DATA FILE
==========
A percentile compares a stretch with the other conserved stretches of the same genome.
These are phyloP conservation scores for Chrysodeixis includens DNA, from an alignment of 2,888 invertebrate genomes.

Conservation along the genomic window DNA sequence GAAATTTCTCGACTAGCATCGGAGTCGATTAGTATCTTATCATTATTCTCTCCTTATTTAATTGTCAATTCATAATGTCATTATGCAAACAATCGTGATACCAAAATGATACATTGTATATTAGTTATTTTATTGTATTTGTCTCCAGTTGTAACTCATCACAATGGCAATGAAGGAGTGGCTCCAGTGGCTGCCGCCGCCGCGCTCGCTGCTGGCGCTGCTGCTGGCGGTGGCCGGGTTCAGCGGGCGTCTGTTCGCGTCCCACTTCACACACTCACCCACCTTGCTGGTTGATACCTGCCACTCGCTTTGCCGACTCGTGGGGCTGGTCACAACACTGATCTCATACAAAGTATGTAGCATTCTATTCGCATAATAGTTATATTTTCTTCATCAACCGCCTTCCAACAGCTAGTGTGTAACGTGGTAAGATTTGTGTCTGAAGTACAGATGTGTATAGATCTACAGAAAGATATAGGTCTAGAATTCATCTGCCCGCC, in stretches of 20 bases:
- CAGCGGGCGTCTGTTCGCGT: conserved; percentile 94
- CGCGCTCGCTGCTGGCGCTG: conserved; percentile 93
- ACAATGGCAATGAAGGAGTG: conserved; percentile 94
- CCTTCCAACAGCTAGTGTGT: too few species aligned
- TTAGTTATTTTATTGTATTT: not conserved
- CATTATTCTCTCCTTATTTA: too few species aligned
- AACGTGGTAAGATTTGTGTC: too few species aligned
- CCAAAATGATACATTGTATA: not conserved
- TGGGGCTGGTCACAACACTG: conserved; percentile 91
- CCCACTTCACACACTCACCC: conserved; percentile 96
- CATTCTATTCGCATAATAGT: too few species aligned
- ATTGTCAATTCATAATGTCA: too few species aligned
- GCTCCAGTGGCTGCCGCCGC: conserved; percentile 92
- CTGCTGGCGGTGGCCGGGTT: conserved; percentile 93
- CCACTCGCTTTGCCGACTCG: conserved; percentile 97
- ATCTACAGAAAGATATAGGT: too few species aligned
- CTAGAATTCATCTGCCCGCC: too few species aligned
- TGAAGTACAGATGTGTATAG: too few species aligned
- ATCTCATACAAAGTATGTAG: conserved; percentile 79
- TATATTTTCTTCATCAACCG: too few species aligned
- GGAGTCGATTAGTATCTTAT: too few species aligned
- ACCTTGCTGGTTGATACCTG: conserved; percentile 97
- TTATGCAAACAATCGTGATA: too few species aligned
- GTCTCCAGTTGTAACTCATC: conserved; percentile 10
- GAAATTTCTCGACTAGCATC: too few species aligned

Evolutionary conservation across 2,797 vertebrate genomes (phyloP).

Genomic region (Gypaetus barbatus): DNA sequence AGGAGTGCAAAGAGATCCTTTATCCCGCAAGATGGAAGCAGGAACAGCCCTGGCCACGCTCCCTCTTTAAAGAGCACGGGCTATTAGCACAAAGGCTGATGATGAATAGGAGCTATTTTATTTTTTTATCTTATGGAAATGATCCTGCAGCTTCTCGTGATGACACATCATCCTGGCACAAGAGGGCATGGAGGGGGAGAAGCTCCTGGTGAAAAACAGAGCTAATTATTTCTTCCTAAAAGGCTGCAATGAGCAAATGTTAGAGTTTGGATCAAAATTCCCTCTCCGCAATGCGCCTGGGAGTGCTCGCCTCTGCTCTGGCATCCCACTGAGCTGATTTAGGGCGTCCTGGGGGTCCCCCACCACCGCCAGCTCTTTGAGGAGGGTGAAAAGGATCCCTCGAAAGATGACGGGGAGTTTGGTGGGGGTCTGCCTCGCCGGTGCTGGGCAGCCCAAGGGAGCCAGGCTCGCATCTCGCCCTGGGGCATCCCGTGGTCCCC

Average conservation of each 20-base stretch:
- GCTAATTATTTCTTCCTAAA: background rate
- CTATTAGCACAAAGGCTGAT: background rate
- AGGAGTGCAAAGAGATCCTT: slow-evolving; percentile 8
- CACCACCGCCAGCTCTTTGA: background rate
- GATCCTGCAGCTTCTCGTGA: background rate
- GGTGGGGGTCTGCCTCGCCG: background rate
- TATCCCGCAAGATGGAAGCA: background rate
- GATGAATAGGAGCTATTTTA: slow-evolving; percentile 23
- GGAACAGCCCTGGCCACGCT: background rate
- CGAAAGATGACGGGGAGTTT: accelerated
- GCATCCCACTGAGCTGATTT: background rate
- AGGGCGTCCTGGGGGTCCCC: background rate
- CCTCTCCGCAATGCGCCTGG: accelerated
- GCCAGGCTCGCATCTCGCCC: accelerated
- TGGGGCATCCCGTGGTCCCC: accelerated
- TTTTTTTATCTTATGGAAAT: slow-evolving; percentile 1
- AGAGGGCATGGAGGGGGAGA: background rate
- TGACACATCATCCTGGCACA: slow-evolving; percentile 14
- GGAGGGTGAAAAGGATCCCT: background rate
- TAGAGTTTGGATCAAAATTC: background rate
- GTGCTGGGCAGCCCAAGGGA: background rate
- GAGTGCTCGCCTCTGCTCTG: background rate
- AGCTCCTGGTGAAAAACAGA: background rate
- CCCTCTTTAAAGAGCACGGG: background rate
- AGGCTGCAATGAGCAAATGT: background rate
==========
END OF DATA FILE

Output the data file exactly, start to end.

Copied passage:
A percentile compares a stretch with the other conserved stretches of the same genome.
These are phyloP conservation scores for Chrysodeixis includens DNA, from an alignment of 2,888 invertebrate genomes.

Conservation along the genomic window DNA sequence GAAATTTCTCGACTAGCATCGGAGTCGATTAGTATCTTATCATTATTCTCTCCTTATTTAATTGTCAATTCATAATGTCATTATGCAAACAATCGTGATACCAAAATGATACATTGTATATTAGTTATTTTATTGTATTTGTCTCCAGTTGTAACTCATCACAATGGCAATGAAGGAGTGGCTCCAGTGGCTGCCGCCGCCGCGCTCGCTGCTGGCGCTGCTGCTGGCGGTGGCCGGGTTCAGCGGGCGTCTGTTCGCGTCCCACTTCACACACTCACCCACCTTGCTGGTTGATACCTGCCACTCGCTTTGCCGACTCGTGGGGCTGGTCACAACACTGATCTCATACAAAGTATGTAGCATTCTATTCGCATAATAGTTATATTTTCTTCATCAACCGCCTTCCAACAGCTAGTGTGTAACGTGGTAAGATTTGTGTCTGAAGTACAGATGTGTATAGATCTACAGAAAGATATAGGTCTAGAATTCATCTGCCCGCC, in stretches of 20 bases:
- CAGCGGGCGTCTGTTCGCGT: conserved; percentile 94
- CGCGCTCGCTGCTGGCGCTG: conserved; percentile 93
- ACAATGGCAATGAAGGAGTG: conserved; percentile 94
- CCTTCCAACAGCTAGTGTGT: too few species aligned
- TTAGTTATTTTATTGTATTT: not conserved
- CATTATTCTCTCCTTATTTA: too few species aligned
- AACGTGGTAAGATTTGTGTC: too few species aligned
- CCAAAATGATACATTGTATA: not conserved
- TGGGGCTGGTCACAACACTG: conserved; percentile 91
- CCCACTTCACACACTCACCC: conserved; percentile 96
- CATTCTATTCGCATAATAGT: too few species aligned
- ATTGTCAATTCATAATGTCA: too few species aligned
- GCTCCAGTGGCTGCCGCCGC: conserved; percentile 92
- CTGCTGGCGGTGGCCGGGTT: conserved; percentile 93
- CCACTCGCTTTGCCGACTCG: conserved; percentile 97
- ATCTACAGAAAGATATAGGT: too few species aligned
- CTAGAATTCATCTGCCCGCC: too few species aligned
- TGAAGTACAGATGTGTATAG: too few species aligned
- ATCTCATACAAAGTATGTAG: conserved; percentile 79
- TATATTTTCTTCATCAACCG: too few species aligned
- GGAGTCGATTAGTATCTTAT: too few species aligned
- ACCTTGCTGGTTGATACCTG: conserved; percentile 97
- TTATGCAAACAATCGTGATA: too few species aligned
- GTCTCCAGTTGTAACTCATC: conserved; percentile 10
- GAAATTTCTCGACTAGCATC: too few species aligned

Evolutionary conservation across 2,797 vertebrate genomes (phyloP).

Genomic region (Gypaetus barbatus): DNA sequence AGGAGTGCAAAGAGATCCTTTATCCCGCAAGATGGAAGCAGGAACAGCCCTGGCCACGCTCCCTCTTTAAAGAGCACGGGCTATTAGCACAAAGGCTGATGATGAATAGGAGCTATTTTATTTTTTTATCTTATGGAAATGATCCTGCAGCTTCTCGTGATGACACATCATCCTGGCACAAGAGGGCATGGAGGGGGAGAAGCTCCTGGTGAAAAACAGAGCTAATTATTTCTTCCTAAAAGGCTGCAATGAGCAAATGTTAGAGTTTGGATCAAAATTCCCTCTCCGCAATGCGCCTGGGAGTGCTCGCCTCTGCTCTGGCATCCCACTGAGCTGATTTAGGGCGTCCTGGGGGTCCCCCACCACCGCCAGCTCTTTGAGGAGGGTGAAAAGGATCCCTCGAAAGATGACGGGGAGTTTGGTGGGGGTCTGCCTCGCCGGTGCTGGGCAGCCCAAGGGAGCCAGGCTCGCATCTCGCCCTGGGGCATCCCGTGGTCCCC

Average conservation of each 20-base stretch:
- GCTAATTATTTCTTCCTAAA: background rate
- CTATTAGCACAAAGGCTGAT: background rate
- AGGAGTGCAAAGAGATCCTT: slow-evolving; percentile 8
- CACCACCGCCAGCTCTTTGA: background rate
- GATCCTGCAGCTTCTCGTGA: background rate
- GGTGGGGGTCTGCCTCGCCG: background rate
- TATCCCGCAAGATGGAAGCA: background rate
- GATGAATAGGAGCTATTTTA: slow-evolving; percentile 23
- GGAACAGCCCTGGCCACGCT: background rate
- CGAAAGATGACGGGGAGTTT: accelerated
- GCATCCCACTGAGCTGATTT: background rate
- AGGGCGTCCTGGGGGTCCCC: background rate
- CCTCTCCGCAATGCGCCTGG: accelerated
- GCCAGGCTCGCATCTCGCCC: accelerated
- TGGGGCATCCCGTGGTCCCC: accelerated
- TTTTTTTATCTTATGGAAAT: slow-evolving; percentile 1
- AGAGGGCATGGAGGGGGAGA: background rate
- TGACACATCATCCTGGCACA: slow-evolving; percentile 14
- GGAGGGTGAAAAGGATCCCT: background rate
- TAGAGTTTGGATCAAAATTC: background rate
- GTGCTGGGCAGCCCAAGGGA: background rate
- GAGTGCTCGCCTCTGCTCTG: background rate
- AGCTCCTGGTGAAAAACAGA: background rate
- CCCTCTTTAAAGAGCACGGG: background rate
- AGGCTGCAATGAGCAAATGT: background rate